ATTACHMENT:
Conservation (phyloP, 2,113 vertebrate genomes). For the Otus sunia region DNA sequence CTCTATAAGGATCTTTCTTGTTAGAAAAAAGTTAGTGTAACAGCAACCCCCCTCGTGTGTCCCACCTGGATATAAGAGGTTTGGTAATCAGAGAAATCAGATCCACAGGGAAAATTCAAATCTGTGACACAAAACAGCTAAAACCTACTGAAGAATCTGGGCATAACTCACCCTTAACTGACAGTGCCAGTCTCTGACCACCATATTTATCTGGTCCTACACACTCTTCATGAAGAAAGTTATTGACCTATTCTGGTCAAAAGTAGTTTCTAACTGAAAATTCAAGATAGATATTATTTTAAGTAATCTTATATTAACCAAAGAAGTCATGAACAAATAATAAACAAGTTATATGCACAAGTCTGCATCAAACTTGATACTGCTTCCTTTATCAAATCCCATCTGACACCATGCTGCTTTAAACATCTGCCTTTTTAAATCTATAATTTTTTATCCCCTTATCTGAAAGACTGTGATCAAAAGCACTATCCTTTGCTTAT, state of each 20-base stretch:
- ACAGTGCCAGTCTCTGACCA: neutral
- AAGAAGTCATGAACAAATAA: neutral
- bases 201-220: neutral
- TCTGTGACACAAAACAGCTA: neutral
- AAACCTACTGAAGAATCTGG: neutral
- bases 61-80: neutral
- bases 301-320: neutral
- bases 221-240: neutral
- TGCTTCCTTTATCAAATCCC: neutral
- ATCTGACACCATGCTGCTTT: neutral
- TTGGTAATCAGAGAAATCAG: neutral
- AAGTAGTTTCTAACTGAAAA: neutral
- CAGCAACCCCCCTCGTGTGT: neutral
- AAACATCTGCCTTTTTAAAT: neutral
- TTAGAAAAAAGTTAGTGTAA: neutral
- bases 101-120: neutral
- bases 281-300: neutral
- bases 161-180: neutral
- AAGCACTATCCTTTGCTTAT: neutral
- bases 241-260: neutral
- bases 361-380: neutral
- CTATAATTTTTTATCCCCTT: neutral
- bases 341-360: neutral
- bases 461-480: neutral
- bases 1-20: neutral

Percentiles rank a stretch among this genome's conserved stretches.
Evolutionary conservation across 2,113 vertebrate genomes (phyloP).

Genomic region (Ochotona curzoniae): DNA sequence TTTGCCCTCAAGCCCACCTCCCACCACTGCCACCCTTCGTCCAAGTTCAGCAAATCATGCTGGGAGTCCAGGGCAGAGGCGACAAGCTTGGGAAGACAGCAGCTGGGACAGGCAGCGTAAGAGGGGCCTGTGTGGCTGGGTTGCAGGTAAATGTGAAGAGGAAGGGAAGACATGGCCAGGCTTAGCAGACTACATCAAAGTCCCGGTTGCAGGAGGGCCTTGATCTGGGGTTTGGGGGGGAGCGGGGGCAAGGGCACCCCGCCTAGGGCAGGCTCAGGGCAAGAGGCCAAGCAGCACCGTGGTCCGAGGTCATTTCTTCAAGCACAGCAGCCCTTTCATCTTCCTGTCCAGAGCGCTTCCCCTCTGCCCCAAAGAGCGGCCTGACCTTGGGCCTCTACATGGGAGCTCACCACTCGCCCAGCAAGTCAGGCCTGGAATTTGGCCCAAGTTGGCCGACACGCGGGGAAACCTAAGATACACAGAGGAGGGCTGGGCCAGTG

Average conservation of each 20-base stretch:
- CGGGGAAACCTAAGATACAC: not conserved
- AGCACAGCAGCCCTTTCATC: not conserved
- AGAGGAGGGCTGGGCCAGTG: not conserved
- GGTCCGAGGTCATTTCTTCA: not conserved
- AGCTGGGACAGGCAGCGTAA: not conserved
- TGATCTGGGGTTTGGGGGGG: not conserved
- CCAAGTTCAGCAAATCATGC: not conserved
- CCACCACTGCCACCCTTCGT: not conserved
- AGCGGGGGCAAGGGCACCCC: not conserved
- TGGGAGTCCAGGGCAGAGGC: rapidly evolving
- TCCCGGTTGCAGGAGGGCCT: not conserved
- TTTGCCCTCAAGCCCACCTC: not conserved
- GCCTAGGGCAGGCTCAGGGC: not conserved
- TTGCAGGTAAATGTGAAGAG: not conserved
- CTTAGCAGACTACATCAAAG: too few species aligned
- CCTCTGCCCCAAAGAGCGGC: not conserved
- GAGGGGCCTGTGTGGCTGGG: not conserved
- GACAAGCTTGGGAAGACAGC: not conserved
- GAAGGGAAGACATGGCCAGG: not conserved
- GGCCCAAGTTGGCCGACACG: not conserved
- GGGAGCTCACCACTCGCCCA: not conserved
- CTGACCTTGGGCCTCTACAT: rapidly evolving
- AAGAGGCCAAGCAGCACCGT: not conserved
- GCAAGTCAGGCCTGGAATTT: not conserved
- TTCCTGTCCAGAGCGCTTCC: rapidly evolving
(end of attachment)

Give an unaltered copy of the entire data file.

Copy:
Conservation (phyloP, 2,113 vertebrate genomes). For the Otus sunia region DNA sequence CTCTATAAGGATCTTTCTTGTTAGAAAAAAGTTAGTGTAACAGCAACCCCCCTCGTGTGTCCCACCTGGATATAAGAGGTTTGGTAATCAGAGAAATCAGATCCACAGGGAAAATTCAAATCTGTGACACAAAACAGCTAAAACCTACTGAAGAATCTGGGCATAACTCACCCTTAACTGACAGTGCCAGTCTCTGACCACCATATTTATCTGGTCCTACACACTCTTCATGAAGAAAGTTATTGACCTATTCTGGTCAAAAGTAGTTTCTAACTGAAAATTCAAGATAGATATTATTTTAAGTAATCTTATATTAACCAAAGAAGTCATGAACAAATAATAAACAAGTTATATGCACAAGTCTGCATCAAACTTGATACTGCTTCCTTTATCAAATCCCATCTGACACCATGCTGCTTTAAACATCTGCCTTTTTAAATCTATAATTTTTTATCCCCTTATCTGAAAGACTGTGATCAAAAGCACTATCCTTTGCTTAT, state of each 20-base stretch:
- ACAGTGCCAGTCTCTGACCA: neutral
- AAGAAGTCATGAACAAATAA: neutral
- bases 201-220: neutral
- TCTGTGACACAAAACAGCTA: neutral
- AAACCTACTGAAGAATCTGG: neutral
- bases 61-80: neutral
- bases 301-320: neutral
- bases 221-240: neutral
- TGCTTCCTTTATCAAATCCC: neutral
- ATCTGACACCATGCTGCTTT: neutral
- TTGGTAATCAGAGAAATCAG: neutral
- AAGTAGTTTCTAACTGAAAA: neutral
- CAGCAACCCCCCTCGTGTGT: neutral
- AAACATCTGCCTTTTTAAAT: neutral
- TTAGAAAAAAGTTAGTGTAA: neutral
- bases 101-120: neutral
- bases 281-300: neutral
- bases 161-180: neutral
- AAGCACTATCCTTTGCTTAT: neutral
- bases 241-260: neutral
- bases 361-380: neutral
- CTATAATTTTTTATCCCCTT: neutral
- bases 341-360: neutral
- bases 461-480: neutral
- bases 1-20: neutral

Percentiles rank a stretch among this genome's conserved stretches.
Evolutionary conservation across 2,113 vertebrate genomes (phyloP).

Genomic region (Ochotona curzoniae): DNA sequence TTTGCCCTCAAGCCCACCTCCCACCACTGCCACCCTTCGTCCAAGTTCAGCAAATCATGCTGGGAGTCCAGGGCAGAGGCGACAAGCTTGGGAAGACAGCAGCTGGGACAGGCAGCGTAAGAGGGGCCTGTGTGGCTGGGTTGCAGGTAAATGTGAAGAGGAAGGGAAGACATGGCCAGGCTTAGCAGACTACATCAAAGTCCCGGTTGCAGGAGGGCCTTGATCTGGGGTTTGGGGGGGAGCGGGGGCAAGGGCACCCCGCCTAGGGCAGGCTCAGGGCAAGAGGCCAAGCAGCACCGTGGTCCGAGGTCATTTCTTCAAGCACAGCAGCCCTTTCATCTTCCTGTCCAGAGCGCTTCCCCTCTGCCCCAAAGAGCGGCCTGACCTTGGGCCTCTACATGGGAGCTCACCACTCGCCCAGCAAGTCAGGCCTGGAATTTGGCCCAAGTTGGCCGACACGCGGGGAAACCTAAGATACACAGAGGAGGGCTGGGCCAGTG

Average conservation of each 20-base stretch:
- CGGGGAAACCTAAGATACAC: not conserved
- AGCACAGCAGCCCTTTCATC: not conserved
- AGAGGAGGGCTGGGCCAGTG: not conserved
- GGTCCGAGGTCATTTCTTCA: not conserved
- AGCTGGGACAGGCAGCGTAA: not conserved
- TGATCTGGGGTTTGGGGGGG: not conserved
- CCAAGTTCAGCAAATCATGC: not conserved
- CCACCACTGCCACCCTTCGT: not conserved
- AGCGGGGGCAAGGGCACCCC: not conserved
- TGGGAGTCCAGGGCAGAGGC: rapidly evolving
- TCCCGGTTGCAGGAGGGCCT: not conserved
- TTTGCCCTCAAGCCCACCTC: not conserved
- GCCTAGGGCAGGCTCAGGGC: not conserved
- TTGCAGGTAAATGTGAAGAG: not conserved
- CTTAGCAGACTACATCAAAG: too few species aligned
- CCTCTGCCCCAAAGAGCGGC: not conserved
- GAGGGGCCTGTGTGGCTGGG: not conserved
- GACAAGCTTGGGAAGACAGC: not conserved
- GAAGGGAAGACATGGCCAGG: not conserved
- GGCCCAAGTTGGCCGACACG: not conserved
- GGGAGCTCACCACTCGCCCA: not conserved
- CTGACCTTGGGCCTCTACAT: rapidly evolving
- AAGAGGCCAAGCAGCACCGT: not conserved
- GCAAGTCAGGCCTGGAATTT: not conserved
- TTCCTGTCCAGAGCGCTTCC: rapidly evolving